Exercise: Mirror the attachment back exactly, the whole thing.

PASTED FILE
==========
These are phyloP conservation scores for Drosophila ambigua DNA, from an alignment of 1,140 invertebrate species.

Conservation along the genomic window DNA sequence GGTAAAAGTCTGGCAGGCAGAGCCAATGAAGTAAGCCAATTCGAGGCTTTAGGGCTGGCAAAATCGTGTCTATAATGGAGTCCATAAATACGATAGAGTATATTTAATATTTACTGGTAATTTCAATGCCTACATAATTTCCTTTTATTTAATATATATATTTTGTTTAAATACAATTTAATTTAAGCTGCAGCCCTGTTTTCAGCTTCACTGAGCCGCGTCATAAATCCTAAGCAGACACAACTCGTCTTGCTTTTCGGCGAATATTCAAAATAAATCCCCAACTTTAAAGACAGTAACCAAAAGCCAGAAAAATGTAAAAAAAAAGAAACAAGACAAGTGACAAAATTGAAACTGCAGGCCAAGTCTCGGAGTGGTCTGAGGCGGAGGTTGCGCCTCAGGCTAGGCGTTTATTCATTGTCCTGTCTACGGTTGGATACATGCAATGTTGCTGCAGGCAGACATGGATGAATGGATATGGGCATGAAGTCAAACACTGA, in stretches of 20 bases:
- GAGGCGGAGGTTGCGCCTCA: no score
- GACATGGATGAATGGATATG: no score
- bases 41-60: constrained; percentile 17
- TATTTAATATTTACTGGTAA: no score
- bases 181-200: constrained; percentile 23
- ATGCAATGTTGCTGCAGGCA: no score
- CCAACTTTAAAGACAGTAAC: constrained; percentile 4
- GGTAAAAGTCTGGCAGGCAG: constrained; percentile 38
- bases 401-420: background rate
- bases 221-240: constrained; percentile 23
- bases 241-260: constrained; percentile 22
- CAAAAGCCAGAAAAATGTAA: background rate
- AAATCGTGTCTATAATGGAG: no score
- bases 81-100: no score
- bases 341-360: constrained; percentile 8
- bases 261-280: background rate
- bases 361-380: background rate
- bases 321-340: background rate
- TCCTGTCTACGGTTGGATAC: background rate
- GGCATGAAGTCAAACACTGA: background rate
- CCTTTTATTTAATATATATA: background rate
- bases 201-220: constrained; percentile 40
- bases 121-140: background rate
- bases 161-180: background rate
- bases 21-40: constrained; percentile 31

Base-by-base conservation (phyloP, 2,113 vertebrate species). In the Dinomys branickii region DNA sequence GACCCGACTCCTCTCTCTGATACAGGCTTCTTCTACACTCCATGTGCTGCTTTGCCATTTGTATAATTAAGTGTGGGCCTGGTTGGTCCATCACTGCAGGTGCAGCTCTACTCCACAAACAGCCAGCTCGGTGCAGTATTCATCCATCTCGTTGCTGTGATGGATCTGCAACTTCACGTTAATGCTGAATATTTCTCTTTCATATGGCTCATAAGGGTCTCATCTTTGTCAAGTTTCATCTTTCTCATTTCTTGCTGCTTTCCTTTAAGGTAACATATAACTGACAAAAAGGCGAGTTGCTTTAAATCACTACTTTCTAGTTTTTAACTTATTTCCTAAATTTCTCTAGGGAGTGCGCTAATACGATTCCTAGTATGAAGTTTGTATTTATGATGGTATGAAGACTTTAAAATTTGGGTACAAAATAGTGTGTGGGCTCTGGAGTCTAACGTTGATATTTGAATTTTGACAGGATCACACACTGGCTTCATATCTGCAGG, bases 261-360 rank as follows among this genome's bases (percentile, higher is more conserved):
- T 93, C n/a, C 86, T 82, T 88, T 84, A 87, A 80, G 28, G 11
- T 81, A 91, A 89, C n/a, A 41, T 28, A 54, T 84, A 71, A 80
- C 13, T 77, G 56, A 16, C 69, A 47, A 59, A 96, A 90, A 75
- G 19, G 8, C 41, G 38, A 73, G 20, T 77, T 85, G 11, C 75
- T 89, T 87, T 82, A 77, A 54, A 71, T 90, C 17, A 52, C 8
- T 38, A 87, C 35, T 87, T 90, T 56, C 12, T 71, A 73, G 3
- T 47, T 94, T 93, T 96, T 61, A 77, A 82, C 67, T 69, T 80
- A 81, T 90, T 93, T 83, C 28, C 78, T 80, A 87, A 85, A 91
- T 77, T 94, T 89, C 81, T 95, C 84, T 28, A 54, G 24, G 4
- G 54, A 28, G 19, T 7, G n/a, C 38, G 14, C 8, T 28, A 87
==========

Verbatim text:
These are phyloP conservation scores for Drosophila ambigua DNA, from an alignment of 1,140 invertebrate species.

Conservation along the genomic window DNA sequence GGTAAAAGTCTGGCAGGCAGAGCCAATGAAGTAAGCCAATTCGAGGCTTTAGGGCTGGCAAAATCGTGTCTATAATGGAGTCCATAAATACGATAGAGTATATTTAATATTTACTGGTAATTTCAATGCCTACATAATTTCCTTTTATTTAATATATATATTTTGTTTAAATACAATTTAATTTAAGCTGCAGCCCTGTTTTCAGCTTCACTGAGCCGCGTCATAAATCCTAAGCAGACACAACTCGTCTTGCTTTTCGGCGAATATTCAAAATAAATCCCCAACTTTAAAGACAGTAACCAAAAGCCAGAAAAATGTAAAAAAAAAGAAACAAGACAAGTGACAAAATTGAAACTGCAGGCCAAGTCTCGGAGTGGTCTGAGGCGGAGGTTGCGCCTCAGGCTAGGCGTTTATTCATTGTCCTGTCTACGGTTGGATACATGCAATGTTGCTGCAGGCAGACATGGATGAATGGATATGGGCATGAAGTCAAACACTGA, in stretches of 20 bases:
- GAGGCGGAGGTTGCGCCTCA: no score
- GACATGGATGAATGGATATG: no score
- bases 41-60: constrained; percentile 17
- TATTTAATATTTACTGGTAA: no score
- bases 181-200: constrained; percentile 23
- ATGCAATGTTGCTGCAGGCA: no score
- CCAACTTTAAAGACAGTAAC: constrained; percentile 4
- GGTAAAAGTCTGGCAGGCAG: constrained; percentile 38
- bases 401-420: background rate
- bases 221-240: constrained; percentile 23
- bases 241-260: constrained; percentile 22
- CAAAAGCCAGAAAAATGTAA: background rate
- AAATCGTGTCTATAATGGAG: no score
- bases 81-100: no score
- bases 341-360: constrained; percentile 8
- bases 261-280: background rate
- bases 361-380: background rate
- bases 321-340: background rate
- TCCTGTCTACGGTTGGATAC: background rate
- GGCATGAAGTCAAACACTGA: background rate
- CCTTTTATTTAATATATATA: background rate
- bases 201-220: constrained; percentile 40
- bases 121-140: background rate
- bases 161-180: background rate
- bases 21-40: constrained; percentile 31

Base-by-base conservation (phyloP, 2,113 vertebrate species). In the Dinomys branickii region DNA sequence GACCCGACTCCTCTCTCTGATACAGGCTTCTTCTACACTCCATGTGCTGCTTTGCCATTTGTATAATTAAGTGTGGGCCTGGTTGGTCCATCACTGCAGGTGCAGCTCTACTCCACAAACAGCCAGCTCGGTGCAGTATTCATCCATCTCGTTGCTGTGATGGATCTGCAACTTCACGTTAATGCTGAATATTTCTCTTTCATATGGCTCATAAGGGTCTCATCTTTGTCAAGTTTCATCTTTCTCATTTCTTGCTGCTTTCCTTTAAGGTAACATATAACTGACAAAAAGGCGAGTTGCTTTAAATCACTACTTTCTAGTTTTTAACTTATTTCCTAAATTTCTCTAGGGAGTGCGCTAATACGATTCCTAGTATGAAGTTTGTATTTATGATGGTATGAAGACTTTAAAATTTGGGTACAAAATAGTGTGTGGGCTCTGGAGTCTAACGTTGATATTTGAATTTTGACAGGATCACACACTGGCTTCATATCTGCAGG, bases 261-360 rank as follows among this genome's bases (percentile, higher is more conserved):
- T 93, C n/a, C 86, T 82, T 88, T 84, A 87, A 80, G 28, G 11
- T 81, A 91, A 89, C n/a, A 41, T 28, A 54, T 84, A 71, A 80
- C 13, T 77, G 56, A 16, C 69, A 47, A 59, A 96, A 90, A 75
- G 19, G 8, C 41, G 38, A 73, G 20, T 77, T 85, G 11, C 75
- T 89, T 87, T 82, A 77, A 54, A 71, T 90, C 17, A 52, C 8
- T 38, A 87, C 35, T 87, T 90, T 56, C 12, T 71, A 73, G 3
- T 47, T 94, T 93, T 96, T 61, A 77, A 82, C 67, T 69, T 80
- A 81, T 90, T 93, T 83, C 28, C 78, T 80, A 87, A 85, A 91
- T 77, T 94, T 89, C 81, T 95, C 84, T 28, A 54, G 24, G 4
- G 54, A 28, G 19, T 7, G n/a, C 38, G 14, C 8, T 28, A 87